Britain is becoming hooked on anti-depressants, a global study suggests today.
Prescription rates have nearly trebled in 15 years, putting the UK fourth among 29 Western nations.
Britons take nearly twice as many of the ‘happy pills’ as counterparts in France, Italy and the Netherlands. Experts last night said patients were demanding a quick fix to avoid feeling down.
Others blamed GPs for fobbing off depressed patients with pills because waiting lists for in-depth treatment were too long.
Prescription rates for anti-depressants have nearly trebled in 15 years, putting the UK fourth among 29 Western nations
The UK rate of consumption for anti-depressants is 94.2 doses a day for every 1,000 inhabitants, according to the Organisation for Economic Co-operation and Development. This is up from 37.6 doses in 2000.
The research body’s study said patients were increasingly willing to ask for help, meaning every rich nation had seen a rise in use of drugs such as Prozac.
But it added: ‘There is significant variation in consumption of anti-depressants between countries. Iceland reports the highest level in 2015, twice the OECD average, followed by Australia, Portugal and the United Kingdom.’
Carmine Pariante, a professor of biological psychiatry at King’s College London, said society was becoming less tolerant of emotional pain. ‘If you think of the way death or illness is represented in popular culture, we are trying to protect ourselves as much as possible from negative emotion,’ he added.
Tragedy of mother put on tablets for anxiety
A mother who was prescribed anti-depressants accidentally killed herself with a lethal cocktail of pills.
Katrina Glynn, 34, swallowed a mix of tablets including paracetamol and temazepam in a ‘game of chemical Russian roulette’.
The former healthcare worker suffered from insomnia and severe anxiety and was struggling to cope while her boyfriend, an oil rig worker, was away.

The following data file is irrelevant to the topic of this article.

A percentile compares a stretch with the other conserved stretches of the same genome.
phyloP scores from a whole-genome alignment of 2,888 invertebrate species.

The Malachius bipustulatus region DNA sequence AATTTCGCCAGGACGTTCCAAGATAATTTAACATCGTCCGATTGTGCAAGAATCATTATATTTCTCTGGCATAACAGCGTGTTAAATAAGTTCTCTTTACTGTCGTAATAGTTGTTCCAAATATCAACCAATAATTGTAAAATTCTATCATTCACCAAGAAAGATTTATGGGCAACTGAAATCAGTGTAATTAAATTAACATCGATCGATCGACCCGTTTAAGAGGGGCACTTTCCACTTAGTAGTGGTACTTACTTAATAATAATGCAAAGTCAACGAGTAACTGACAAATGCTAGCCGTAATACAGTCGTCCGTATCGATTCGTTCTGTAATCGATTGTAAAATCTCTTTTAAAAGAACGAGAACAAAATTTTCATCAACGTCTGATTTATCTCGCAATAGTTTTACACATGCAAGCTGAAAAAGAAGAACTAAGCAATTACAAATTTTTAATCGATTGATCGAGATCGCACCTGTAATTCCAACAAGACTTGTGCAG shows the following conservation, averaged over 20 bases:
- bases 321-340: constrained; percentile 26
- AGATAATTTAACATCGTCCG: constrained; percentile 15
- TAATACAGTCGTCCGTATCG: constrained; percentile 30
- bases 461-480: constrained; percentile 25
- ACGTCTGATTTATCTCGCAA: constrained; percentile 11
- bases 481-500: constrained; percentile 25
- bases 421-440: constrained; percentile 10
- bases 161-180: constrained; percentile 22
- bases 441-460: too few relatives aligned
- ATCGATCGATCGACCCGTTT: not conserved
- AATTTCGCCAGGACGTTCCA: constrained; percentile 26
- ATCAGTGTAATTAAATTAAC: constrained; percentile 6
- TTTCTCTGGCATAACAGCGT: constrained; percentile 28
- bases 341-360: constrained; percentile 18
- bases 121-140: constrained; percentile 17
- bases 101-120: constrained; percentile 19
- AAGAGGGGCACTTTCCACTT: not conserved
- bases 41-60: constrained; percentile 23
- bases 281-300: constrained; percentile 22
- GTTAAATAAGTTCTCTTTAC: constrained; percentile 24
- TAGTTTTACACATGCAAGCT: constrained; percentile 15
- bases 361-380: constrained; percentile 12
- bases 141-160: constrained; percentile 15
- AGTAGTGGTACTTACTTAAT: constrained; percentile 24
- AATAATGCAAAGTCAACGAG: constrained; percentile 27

Katrina Glynn swallowed a mix of tablets including paracetamol and temazepam in a ‘game of chemical Russian roulette’
An inquest heard she had been looking forward to his return but was found dead on the sofa at her Bolton home by her niece on August 3 this year.
Tests showed she had morphine-based painkillers, beta-blockers and anti-depressants in her system.
Coroner Tim Brennand ruled out suicide and warned of the dangers of taking too much prescription medication. Recording a conclusion of drug-related death, he said: ‘These were not illicit, or street, drugs, they were prescribed medication.
‘The real danger is in relation to the use of medication that has the potential to kill.
‘Some people may feel they have complete control in understanding their effects but this is a case of someone living in a game of chemical Russian roulette.’
The Bolton inquest was told Miss Glynn had a personality disorder as well as a history of severe anxiety and post-natal depression, for which she took a number of different prescribed medications.
Her mother Janet Glynn, 58, said: ‘She would never do this on purpose, she loved her children so much and she was worried about what would happen to them if she died.’
‘People are asking for anti-depressants in situations where perhaps a few years ago they would just wait.
‘There are people receiving anti-depressants who ten years ago would not have asked for help and these are medications that can turn their lives around, so it’s good that more of them are being used.
‘But there’s also more people asking for anti-depressants as a quick fix because either they’re not used to feeling sad or less able to tolerate it, or we don’t have the resources or social support to get through difficult times.
‘Perhaps the message should be that these situations happen to everybody. We all have losses and there’s an element that brings progress and personal development, but we have to accept that feeling like crying for a few weeks is perfectly normal.’
Studies suggest that 10 per cent of adults are on anti-depressants and 8.3 per cent have a diagnosis of depression.